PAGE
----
I finally set it back up...

I got my tiny Linux server running again, and serving web pages, shells, and X window sessions. I'm using Ubuntu this time around, because it seems to be a little bit more current than Debian, yet still using apt at its core, and some of the Debian repos to boot. I won't say that it's as nice of a server set up (some of the Apache packages were broken when I tried to get them the first time around), but it's an excellent desktop setup. Seeing as how that's the Ubuntu goal, I'd say that they're doing well. I'm actually posting this from that machine now, using a SSH tunneled remote X session with Cygwin. I haven't figured out how to "drop an icon on the Windows desktop to connect" yet, but I'm really close. I have plans on perhaps making this a media server in the entertainment center with a wireless card for network access to shares. This idea *really* appeals to me, as I can have it serve up tunes as well as web pages, and perhaps use the VGA out for video delivery, and control it all via a remote X session. Oh yes, there's potential.
The machine that I'm hosting on is a laptop with a bad battery (A Dell Inspiron 2650 to be exact), so it's really not useful as a portable laptop, unfortunately. Pentium 4M 1.4Ghz, 512MB RAM, and 10GB disk (I stole the original 20GB drive to use for portable storage. The 10GB drive came from another dead laptop we had at the shop), it does alright, and realistically is overkill for what little I'm doing with it currently. It's bungeed to the underside of my computer table (on one of the leg supports of one of those simple folding tables that you can get from any office supply store), so it's completely out of the way, and safe from feline and human jarring alike. I like the idea of using laptops as servers, as they tend to be quiet, consume less power, and (unlike this one, unfortunately. Batteries are not inexpensive for these units) have their own battery backup on board. Also, if you can't access the thing remotely, you already have a complete interface setup (keyboard, mouse, and display) on the unit, assuming that all are functional. Used laptops with damaged monitors or bad batteries can be had for a song from eBay, so while you lose one of the advantages of using a laptop, you keep the rest.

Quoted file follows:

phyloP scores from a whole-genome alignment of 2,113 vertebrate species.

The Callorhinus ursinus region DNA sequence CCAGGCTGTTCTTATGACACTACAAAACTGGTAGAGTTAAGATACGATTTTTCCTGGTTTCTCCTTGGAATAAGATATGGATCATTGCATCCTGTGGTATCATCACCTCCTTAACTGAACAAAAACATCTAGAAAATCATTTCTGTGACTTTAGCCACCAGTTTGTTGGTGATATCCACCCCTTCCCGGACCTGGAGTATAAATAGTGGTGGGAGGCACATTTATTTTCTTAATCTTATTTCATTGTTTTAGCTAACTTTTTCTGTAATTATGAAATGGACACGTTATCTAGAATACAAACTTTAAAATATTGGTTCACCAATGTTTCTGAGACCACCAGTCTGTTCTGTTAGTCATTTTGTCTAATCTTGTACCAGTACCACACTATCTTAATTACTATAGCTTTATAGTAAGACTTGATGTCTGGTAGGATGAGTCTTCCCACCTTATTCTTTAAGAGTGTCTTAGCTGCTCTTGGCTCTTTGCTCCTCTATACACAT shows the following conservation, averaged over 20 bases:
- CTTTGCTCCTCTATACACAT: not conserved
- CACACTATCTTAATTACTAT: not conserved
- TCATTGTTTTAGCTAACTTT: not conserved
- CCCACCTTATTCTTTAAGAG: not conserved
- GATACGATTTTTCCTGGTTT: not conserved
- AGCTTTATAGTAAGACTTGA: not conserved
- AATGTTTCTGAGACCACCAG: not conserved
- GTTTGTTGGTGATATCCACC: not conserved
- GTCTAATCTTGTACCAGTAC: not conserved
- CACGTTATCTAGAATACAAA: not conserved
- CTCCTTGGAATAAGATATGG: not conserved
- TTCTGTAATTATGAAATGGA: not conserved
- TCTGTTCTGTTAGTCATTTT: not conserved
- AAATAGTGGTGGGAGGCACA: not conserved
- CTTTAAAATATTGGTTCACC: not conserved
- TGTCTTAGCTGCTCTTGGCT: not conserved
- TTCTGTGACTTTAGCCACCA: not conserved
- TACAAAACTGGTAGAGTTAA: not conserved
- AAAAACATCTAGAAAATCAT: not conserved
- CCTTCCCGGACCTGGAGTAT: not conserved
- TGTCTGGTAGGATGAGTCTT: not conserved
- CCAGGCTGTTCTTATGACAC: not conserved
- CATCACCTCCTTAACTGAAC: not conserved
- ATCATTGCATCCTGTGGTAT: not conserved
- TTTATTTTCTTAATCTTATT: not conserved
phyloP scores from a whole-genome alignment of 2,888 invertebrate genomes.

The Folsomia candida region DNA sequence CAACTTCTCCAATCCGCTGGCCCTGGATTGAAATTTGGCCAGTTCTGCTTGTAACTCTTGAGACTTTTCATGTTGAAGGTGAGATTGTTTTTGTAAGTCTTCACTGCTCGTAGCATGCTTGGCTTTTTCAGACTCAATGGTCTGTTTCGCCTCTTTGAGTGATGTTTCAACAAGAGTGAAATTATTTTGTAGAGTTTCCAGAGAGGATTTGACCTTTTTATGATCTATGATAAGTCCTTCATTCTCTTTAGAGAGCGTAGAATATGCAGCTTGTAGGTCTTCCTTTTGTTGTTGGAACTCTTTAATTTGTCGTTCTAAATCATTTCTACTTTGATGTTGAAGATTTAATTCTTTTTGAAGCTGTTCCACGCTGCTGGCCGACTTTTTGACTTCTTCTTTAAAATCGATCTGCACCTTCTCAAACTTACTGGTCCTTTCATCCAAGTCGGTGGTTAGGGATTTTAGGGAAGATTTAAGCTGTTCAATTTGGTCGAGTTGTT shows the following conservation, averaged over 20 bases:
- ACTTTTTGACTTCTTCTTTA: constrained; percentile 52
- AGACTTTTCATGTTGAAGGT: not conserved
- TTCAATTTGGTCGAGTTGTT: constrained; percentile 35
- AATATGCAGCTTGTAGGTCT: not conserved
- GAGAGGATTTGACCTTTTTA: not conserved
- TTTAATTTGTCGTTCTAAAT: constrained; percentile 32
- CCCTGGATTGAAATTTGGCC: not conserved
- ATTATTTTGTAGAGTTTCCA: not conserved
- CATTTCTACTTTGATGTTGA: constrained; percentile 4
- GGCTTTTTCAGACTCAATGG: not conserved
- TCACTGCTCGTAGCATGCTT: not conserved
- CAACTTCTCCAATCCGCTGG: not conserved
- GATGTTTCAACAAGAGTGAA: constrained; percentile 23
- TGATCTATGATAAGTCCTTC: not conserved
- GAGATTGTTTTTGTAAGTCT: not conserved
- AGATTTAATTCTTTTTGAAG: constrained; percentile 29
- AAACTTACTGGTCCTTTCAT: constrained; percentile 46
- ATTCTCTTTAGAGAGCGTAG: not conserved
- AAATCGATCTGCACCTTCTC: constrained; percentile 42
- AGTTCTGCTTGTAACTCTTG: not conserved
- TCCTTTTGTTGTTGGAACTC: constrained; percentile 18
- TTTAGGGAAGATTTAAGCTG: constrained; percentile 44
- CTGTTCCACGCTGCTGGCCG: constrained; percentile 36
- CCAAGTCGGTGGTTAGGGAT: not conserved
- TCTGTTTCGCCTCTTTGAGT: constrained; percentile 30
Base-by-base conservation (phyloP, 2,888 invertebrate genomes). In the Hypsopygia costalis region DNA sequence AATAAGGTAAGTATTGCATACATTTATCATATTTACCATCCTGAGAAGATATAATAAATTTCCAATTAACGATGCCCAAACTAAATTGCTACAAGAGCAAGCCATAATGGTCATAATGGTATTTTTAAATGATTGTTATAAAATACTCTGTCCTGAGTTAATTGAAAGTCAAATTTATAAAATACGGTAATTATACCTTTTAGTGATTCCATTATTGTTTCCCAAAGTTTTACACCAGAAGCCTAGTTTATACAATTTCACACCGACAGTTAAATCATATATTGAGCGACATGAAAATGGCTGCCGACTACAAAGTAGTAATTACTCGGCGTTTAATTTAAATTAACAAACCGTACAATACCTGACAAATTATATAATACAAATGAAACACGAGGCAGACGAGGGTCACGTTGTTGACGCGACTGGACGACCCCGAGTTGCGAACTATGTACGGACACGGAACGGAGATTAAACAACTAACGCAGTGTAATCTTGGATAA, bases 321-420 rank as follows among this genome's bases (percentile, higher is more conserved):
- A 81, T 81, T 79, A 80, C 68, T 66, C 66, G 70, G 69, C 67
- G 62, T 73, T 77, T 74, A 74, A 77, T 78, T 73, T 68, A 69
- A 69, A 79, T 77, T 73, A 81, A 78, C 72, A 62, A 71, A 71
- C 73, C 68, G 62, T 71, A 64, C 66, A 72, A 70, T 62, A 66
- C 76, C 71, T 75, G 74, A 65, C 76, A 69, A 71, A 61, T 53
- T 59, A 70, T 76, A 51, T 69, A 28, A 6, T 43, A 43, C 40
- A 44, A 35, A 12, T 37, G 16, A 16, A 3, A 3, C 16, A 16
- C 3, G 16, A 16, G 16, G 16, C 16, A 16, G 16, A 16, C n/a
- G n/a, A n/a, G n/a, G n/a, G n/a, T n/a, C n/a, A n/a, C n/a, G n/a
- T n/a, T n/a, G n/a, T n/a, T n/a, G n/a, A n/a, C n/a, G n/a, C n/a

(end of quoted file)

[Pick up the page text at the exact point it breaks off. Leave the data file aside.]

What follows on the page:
Hopefully, I can get some of the photos that I've taken in the past couple of years posted. Out of the several thousand snaps I've taken, I do have a few that I'm proud of. :)
What I *haven't* done is ride my motorcycle in a couple of weeks. I'll have to remedy that soon.


CaptSlaq said...

I'd not get a boxed solution like that, but something like a usb box with a NIC in it that you can connect drives to. DLink and Linksys both make them, available for under $100. There may be others.

If you're really cheap (like I am), you can get a bare USB->IDE cable (around $20) with no case (If you prefer SATA), a cheap (or one that you've already retired initally) hard drive ($80 to whaterever you want to spend, Just saw 400gb of Hitachi on Pricewatch for $170 shipped.), and recycle an old PC case w/power supply to store and power it in (free, from packrats like me), and you're out the door for about $100 less than the network capable hard drive oven, with more storage to boot. There's other upsides to this arrangement:

You don't bake your hard drive inside those cases running all of the time. That was a primary cause of failure in many of the early USB drive enclosures. They still run very warm for my taste. You can also run fans in front of/behind the drives, depending on the case config. It doesn't have to be an airflow king, either, as you're not running any other heat generating componets in the case.

You can upgrade storage capacity easily. Swapping a drive is cake. Some of the drives even come with a CD that has cloning software to copy all of your existing data to the new device. Of course at that point you need to have a machine to hook the drives up to at that point.

Just another idea. Perhaps not as simple, but definatly more cost effective.

I'm actually planning on pitching a setup similar to this as a solution to a customer who wants more live storage, and a second copy of all of their data. I know it's not a backup, but it is at least another copy of the data. I'm thinking about doing the removeable HD trays for the 5.25" bays for the drives, so they can take the unit home with them, and swap them out nightly.

CaptSlaq said...

The LinkSys unit just won "coolest hackable device of this nature" standing: http://www.nslu2-linux.org/
The DLink unit is starting to get play tho: http://www.dns120-linux.org/